Delivering large projects in smaller pieces is also advisable. Due to geographic constraints, personal commitment to the success of a virtual team takes additional work and increased expectations. It is up to team leaders to monitor the activities and output of individual members to ensure that all are committed to the success of the project.

Thoroughness

In the virtual world the most common response to something going wrong is silence. The burden of any mistake is more likely to fall on the absent person who “didn’t get the job done.”

Virtual team members must take control of their circumstances, double check and follow up more than in a face-to-face world. They must listen for concerns and questions from other team members. They must advise other team members of potential problems before they occur. Attention to minor details is more critical on virtual teams, since they can readily turn into major perceived problems by the rest of the team.

Once trust is established on a virtual team, its benefits will be realized. Things will work more smoothly with everyone sharing a positive attitude. The team will be more productive, respond to more significant opportunities and grow in both capabilities and confidence.

Excerpt: Managing Virtual Teams in the Global Economy: Pinpoint Leadership Skill Development Training (Majorium Business Press, 2011)

If you would like to learn more about how to effectively structure and manage virtual teams, refer to Managing Virtual Teams in the Global Economy: Pinpoint Leadership Skill Development Training Series. This training skill-pack features eight key interrelated concepts, each with their own discussion points and training activity. It is ideal as an informal training tool for coaching or personal development. It can also be used as a handbook and guide for group training discussions. Click here to learn more.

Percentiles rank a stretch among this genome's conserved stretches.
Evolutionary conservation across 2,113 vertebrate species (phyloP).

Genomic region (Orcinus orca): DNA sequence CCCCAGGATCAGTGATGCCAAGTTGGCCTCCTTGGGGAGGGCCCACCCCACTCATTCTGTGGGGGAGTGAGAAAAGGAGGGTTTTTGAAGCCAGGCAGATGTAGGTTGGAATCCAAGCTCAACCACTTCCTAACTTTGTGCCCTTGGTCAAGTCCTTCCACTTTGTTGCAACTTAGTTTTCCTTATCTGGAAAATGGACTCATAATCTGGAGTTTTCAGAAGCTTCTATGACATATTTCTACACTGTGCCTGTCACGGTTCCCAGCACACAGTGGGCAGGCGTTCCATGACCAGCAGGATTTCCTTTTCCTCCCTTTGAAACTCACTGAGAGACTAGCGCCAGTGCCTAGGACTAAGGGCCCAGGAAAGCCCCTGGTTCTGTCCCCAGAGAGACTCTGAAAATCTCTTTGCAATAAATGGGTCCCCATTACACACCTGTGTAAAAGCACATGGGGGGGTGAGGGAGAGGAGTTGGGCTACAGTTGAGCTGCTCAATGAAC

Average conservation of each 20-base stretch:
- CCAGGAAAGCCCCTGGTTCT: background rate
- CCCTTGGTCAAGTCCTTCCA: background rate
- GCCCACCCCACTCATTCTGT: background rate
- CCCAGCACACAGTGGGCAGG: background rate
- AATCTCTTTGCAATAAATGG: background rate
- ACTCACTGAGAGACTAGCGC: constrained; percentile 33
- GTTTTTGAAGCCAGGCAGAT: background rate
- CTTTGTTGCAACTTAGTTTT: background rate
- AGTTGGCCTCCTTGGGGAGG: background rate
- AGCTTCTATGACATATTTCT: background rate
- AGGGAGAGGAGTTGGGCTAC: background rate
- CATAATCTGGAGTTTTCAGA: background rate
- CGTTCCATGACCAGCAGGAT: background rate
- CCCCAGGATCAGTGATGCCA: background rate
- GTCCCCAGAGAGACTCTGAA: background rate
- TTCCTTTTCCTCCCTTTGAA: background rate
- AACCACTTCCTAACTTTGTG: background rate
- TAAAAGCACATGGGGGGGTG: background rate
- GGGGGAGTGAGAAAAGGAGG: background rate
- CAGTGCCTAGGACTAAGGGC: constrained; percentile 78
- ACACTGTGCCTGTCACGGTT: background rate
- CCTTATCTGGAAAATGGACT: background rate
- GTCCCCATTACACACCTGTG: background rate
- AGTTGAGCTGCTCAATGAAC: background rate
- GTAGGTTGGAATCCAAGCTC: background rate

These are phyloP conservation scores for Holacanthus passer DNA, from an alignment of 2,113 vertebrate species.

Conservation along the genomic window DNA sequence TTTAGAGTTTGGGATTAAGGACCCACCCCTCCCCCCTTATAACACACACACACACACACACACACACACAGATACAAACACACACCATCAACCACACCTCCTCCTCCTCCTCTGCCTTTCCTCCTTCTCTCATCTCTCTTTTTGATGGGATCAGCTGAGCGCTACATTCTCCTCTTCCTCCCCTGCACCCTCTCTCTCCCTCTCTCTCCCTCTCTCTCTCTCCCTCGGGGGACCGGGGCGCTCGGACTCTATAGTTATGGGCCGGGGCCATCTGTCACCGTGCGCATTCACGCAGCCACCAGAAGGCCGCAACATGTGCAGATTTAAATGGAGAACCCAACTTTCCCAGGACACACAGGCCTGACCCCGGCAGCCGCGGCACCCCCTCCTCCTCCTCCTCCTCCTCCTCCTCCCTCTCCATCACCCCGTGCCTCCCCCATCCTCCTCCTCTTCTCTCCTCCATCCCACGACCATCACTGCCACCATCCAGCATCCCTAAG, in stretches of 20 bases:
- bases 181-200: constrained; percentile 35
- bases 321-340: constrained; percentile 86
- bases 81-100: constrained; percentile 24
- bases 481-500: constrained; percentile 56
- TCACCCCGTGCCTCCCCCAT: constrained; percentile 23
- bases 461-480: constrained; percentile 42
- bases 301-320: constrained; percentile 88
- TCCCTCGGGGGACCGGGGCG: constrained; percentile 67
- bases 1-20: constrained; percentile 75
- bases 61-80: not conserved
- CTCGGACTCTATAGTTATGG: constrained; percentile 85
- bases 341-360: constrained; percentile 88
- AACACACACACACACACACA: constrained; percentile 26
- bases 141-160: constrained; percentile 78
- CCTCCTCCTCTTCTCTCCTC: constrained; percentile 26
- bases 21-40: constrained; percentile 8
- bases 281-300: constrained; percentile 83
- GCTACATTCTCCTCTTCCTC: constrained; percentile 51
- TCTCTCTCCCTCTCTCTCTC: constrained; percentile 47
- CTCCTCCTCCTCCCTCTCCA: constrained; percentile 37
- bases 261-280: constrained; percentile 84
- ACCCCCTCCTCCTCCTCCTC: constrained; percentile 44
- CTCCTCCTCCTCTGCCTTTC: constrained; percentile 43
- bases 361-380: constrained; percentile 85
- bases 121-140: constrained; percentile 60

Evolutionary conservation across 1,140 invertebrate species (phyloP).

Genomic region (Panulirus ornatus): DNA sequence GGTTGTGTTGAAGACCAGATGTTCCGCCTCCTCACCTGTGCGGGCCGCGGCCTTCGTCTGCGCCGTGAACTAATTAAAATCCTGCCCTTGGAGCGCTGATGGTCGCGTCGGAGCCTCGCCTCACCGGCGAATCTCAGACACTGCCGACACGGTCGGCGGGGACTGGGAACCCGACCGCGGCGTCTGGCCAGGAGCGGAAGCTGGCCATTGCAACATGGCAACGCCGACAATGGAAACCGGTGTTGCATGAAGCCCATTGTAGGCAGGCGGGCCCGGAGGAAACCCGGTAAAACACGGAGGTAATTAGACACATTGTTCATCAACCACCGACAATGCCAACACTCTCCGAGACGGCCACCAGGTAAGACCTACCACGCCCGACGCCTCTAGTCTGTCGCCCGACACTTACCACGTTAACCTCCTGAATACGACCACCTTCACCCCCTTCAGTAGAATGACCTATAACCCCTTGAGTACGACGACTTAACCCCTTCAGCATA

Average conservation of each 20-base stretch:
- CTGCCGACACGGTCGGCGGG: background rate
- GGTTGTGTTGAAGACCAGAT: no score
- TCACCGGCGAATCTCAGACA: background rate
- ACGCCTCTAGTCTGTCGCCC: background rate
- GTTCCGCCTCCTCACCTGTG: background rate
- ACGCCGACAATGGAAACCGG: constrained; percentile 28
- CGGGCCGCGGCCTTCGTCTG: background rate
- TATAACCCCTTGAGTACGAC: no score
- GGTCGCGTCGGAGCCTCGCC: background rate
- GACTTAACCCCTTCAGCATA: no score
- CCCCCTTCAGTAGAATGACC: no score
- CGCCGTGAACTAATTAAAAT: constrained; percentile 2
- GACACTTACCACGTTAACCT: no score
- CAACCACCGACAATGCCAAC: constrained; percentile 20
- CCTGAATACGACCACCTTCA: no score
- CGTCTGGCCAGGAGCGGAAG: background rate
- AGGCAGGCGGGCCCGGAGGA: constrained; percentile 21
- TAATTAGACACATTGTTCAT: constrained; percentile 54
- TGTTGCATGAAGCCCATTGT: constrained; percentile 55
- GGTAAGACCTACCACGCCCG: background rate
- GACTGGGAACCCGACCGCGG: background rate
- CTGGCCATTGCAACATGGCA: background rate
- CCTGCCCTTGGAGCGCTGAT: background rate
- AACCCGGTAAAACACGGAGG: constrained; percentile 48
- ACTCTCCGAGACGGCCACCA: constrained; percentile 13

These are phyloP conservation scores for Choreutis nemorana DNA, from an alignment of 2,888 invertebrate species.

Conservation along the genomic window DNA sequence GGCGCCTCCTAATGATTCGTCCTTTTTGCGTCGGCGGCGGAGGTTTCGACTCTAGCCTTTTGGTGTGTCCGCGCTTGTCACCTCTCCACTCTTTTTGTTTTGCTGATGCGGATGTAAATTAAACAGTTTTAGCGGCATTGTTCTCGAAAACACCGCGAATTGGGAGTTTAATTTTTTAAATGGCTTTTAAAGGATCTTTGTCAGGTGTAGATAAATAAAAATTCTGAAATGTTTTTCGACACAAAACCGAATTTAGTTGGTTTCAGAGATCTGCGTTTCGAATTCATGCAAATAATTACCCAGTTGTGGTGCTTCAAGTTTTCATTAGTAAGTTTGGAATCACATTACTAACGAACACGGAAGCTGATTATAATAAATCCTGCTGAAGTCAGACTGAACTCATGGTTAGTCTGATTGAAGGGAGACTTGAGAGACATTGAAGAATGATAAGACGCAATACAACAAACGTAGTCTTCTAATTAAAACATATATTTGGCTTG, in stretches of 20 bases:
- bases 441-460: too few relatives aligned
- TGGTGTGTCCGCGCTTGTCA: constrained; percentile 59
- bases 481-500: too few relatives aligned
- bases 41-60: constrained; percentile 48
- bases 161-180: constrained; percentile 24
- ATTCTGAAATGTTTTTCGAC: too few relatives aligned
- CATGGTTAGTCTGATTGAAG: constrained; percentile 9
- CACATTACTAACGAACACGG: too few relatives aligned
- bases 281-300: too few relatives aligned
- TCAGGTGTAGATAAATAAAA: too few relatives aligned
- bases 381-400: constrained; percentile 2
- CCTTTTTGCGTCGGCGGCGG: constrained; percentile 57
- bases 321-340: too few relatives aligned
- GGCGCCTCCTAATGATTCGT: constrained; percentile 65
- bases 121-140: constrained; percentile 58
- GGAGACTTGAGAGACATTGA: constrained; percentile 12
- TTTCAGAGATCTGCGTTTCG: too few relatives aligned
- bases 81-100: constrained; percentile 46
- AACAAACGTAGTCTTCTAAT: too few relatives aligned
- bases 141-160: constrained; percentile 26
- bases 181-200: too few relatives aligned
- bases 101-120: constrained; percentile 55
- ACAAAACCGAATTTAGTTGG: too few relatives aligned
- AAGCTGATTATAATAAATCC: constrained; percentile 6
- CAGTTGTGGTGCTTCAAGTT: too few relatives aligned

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Timothy F. Bednarz, Ph.D. | Author | Publisher | Majorium Business Press
Author of Great! What Makes Leaders Great: What They Did, How They Did It and What You Can Learn From It
Linkedin | Facebook | Twitter | Web | Blog | Catalog |800.654.4935 | 715.342.1018

Copyright © 2012 Timothy F. Bednarz, All Rights Reserved

Written by Timothy F. Bednarz, Ph.D.

March 6, 2012 at 10:42 am

There are Only Three Reasons to Form a Team

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A group does not become a team until it can hold itself accountable as a team. This requires discipline that brings the team together with a common purpose, approach and responsibility. This discipline is critical to the success of all teams. Yet, effective teams also have a focus within the organization.

Trust and commitment are the results of individuals working toward a common objective. Consequently, teams enjoy a strong common purpose and approach that holds them responsible both as individuals and as a team for their performance. This sense of mutual accountability produces the rich reward of equal achievement that is shared by all team members.